Road odyssey

With a free-spirited attitude and oversize luggage, Danielle Renda explores the culture of Pittsburgh, Asheville, Nashville, Memphis and New Orleans.

Ever since reading Jack Kerouac’s “On the Road,” I’ve been captivated by the idea of exploring the country.

Or a least the Eastern interior for starters, with no fixed plan, my mind an open highway, albeit one with Pittsburgh, Ashville, North Carolina, Nashville, Memphis and New Orleans as stops along the way.

So when the opportunity presented itself, I packed an oversize bag — because I haven’t yet perfected the art of traveling light — and prepared for a weeklong escapade with a friend.


Parting ways with New York at around 4 a.m. on a Sunday, we headed for Pittsburgh. The drive was my first taste of the great outdoors, with barns more commonplace than houses and cows speckling the countryside more often than people. Cornfields grew to wild heights, far surpassing my five-foot stature, while other crops formed parallel designs in green fields. 

From the window of the passenger’s seat, life looked simple for a while.

The sights changed as we entered the city, which is home to some 300,000. Known as the “City of Bridges,” Pittsburgh welcomed us with three golden bridges, or “The Three Sisters.” The yellow structures — the Rachel Carlson Bridge, the Andy Warhol Bridge and the Roberto Clemente Bridge — honor the environmentalist and artist, who were Pittsburgh natives, as well as the Pirates’ legendary right fielder and humanitarian.

There was a lot of congestion, as crowds gathered for a baseball game between the Pirates and St. Louis Cardinals at PNC Park. This was my first baseball game since childhood, and I sat in the bleachers and ate peanuts like a true fan. I couldn’t tell you what the final score was, but the $262 million, 38,362-seat stadium was worth the visit. With an intimate mix of baseball tradition and Pittsburgh progressiveness — not to mention more than 40 eateries to choose from — this limestone temple to Clemente, Willie Stargell, Bill Mazeroski and other Pirate greats was half the experience.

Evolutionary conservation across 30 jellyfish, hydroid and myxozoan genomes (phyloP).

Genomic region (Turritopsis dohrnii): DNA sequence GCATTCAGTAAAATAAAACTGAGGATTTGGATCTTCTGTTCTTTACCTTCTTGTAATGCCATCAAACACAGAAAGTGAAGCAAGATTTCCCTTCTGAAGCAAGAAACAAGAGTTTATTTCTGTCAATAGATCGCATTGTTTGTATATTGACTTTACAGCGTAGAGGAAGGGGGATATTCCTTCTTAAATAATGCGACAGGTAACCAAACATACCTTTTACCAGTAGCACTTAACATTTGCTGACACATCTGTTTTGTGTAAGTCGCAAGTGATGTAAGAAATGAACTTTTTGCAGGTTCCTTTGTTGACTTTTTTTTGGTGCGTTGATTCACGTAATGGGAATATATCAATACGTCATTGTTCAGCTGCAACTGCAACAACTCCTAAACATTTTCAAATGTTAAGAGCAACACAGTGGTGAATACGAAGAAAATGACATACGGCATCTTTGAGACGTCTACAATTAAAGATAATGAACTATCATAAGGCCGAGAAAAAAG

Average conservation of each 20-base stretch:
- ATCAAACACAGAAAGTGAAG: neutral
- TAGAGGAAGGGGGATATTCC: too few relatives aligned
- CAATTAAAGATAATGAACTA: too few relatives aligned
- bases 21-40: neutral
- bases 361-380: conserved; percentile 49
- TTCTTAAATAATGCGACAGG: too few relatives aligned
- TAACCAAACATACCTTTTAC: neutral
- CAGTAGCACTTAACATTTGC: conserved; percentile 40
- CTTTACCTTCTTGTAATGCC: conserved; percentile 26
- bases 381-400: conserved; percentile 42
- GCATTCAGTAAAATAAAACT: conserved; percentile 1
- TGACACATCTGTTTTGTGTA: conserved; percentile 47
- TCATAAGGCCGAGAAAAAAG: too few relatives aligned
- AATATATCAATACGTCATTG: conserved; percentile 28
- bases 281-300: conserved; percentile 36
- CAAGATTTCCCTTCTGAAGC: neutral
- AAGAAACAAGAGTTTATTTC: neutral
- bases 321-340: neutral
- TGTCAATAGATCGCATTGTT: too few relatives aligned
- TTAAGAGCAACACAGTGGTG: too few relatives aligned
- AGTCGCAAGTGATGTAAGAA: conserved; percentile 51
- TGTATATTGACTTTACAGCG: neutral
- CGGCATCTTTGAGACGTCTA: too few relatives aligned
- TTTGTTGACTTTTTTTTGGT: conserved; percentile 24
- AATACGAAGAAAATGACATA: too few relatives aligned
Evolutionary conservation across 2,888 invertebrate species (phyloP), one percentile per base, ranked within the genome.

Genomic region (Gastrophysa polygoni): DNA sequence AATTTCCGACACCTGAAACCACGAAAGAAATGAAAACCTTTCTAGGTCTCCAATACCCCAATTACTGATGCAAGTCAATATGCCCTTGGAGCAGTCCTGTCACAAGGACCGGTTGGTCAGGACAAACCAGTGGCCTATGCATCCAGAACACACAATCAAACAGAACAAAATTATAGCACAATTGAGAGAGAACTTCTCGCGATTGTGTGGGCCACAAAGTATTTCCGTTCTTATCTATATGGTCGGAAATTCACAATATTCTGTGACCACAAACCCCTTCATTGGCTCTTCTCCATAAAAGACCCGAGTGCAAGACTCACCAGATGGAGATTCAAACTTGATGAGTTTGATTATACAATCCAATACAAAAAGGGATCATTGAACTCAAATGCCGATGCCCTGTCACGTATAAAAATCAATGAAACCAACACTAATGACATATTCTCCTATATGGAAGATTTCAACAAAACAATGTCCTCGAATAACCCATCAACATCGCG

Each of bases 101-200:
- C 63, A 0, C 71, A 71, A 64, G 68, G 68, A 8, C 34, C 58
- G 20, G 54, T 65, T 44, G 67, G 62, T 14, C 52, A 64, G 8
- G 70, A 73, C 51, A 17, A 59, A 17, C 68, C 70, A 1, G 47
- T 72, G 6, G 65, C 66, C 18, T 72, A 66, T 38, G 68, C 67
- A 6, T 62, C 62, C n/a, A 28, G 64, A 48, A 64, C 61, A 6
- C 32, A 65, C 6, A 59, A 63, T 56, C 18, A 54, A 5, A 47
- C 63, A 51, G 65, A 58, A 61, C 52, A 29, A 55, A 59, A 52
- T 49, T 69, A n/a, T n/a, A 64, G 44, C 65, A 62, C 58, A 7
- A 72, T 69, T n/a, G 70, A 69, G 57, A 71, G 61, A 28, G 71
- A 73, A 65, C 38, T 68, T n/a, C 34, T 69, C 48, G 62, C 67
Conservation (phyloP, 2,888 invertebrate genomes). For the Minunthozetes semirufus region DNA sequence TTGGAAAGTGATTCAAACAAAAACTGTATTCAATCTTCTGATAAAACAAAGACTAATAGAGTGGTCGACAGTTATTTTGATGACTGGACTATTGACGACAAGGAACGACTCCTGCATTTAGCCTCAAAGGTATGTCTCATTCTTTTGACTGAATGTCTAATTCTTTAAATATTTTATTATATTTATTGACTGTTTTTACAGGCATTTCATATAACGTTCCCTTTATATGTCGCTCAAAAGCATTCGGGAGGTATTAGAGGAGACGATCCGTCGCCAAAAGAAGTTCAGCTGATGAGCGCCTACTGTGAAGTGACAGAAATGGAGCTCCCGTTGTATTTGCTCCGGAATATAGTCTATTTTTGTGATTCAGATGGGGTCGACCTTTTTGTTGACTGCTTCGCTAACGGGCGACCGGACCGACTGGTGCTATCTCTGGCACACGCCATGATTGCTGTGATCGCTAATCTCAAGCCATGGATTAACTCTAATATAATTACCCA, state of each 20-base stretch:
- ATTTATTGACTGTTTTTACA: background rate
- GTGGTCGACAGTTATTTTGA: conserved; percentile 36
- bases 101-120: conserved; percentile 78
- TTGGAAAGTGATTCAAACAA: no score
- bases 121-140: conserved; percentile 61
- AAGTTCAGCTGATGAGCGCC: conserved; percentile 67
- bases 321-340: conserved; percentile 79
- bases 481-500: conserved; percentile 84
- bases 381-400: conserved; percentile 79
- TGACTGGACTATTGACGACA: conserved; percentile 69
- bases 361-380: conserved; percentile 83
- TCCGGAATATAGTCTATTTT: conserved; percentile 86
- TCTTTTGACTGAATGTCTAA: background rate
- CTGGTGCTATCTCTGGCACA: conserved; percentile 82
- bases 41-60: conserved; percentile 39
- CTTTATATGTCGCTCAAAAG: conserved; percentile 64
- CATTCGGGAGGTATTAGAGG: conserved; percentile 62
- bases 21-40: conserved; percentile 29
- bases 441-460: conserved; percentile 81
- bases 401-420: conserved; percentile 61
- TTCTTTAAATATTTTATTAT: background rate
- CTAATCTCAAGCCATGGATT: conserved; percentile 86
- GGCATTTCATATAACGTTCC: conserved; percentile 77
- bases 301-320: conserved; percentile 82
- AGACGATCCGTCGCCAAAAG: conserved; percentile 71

Afterward, we strolled across the Schenley Bridge, another golden passageway. The left walkway was adorned with padlocks, known as “love locks,” which visitors use to leave their mark on the Steel City for years to come, just as they do in other cities. Unprepared, I made a mental note to bring a love lock next time.


A Holiday Inn Express served as our Pittsburgh home, but in Asheville, North Carolina, a mini yurt was our two-night abode. 

We were “glamping,” a term used to describe “glamorous camping.” The yurt was complete with a queen-size mattress, electricity, a mini fridge, a grille and an outdoor shower. It was my first camping experience in some 10 years. And it proved the most carefree part of the trip. 

Both nights ended with clear views of the stars and their constellations, which dotted the deep indigo blanket of the sky. When it came time for shuteye, I listened to nature’s playlist — the sounds of crickets and bullfrogs amid a delicate breeze.

A full day in Asheville commenced with a morning hike by the French Broad River, a 218 mile-long river that flows from North Carolina to Tennessee. Later that day, we embarked on a two-hour tube ride down that river, which dropped us off — wet but relaxed — in the city’s downtown art district. The rest of the day was spent meandering in and out of galleries and antiques shops, where artists and collectors took time to talk with us. The shops sat adjacent to a large, abandoned building that was marked by intricate graffiti, part of a nonprofit initiative to preserve urban art, known as Foundation Walls.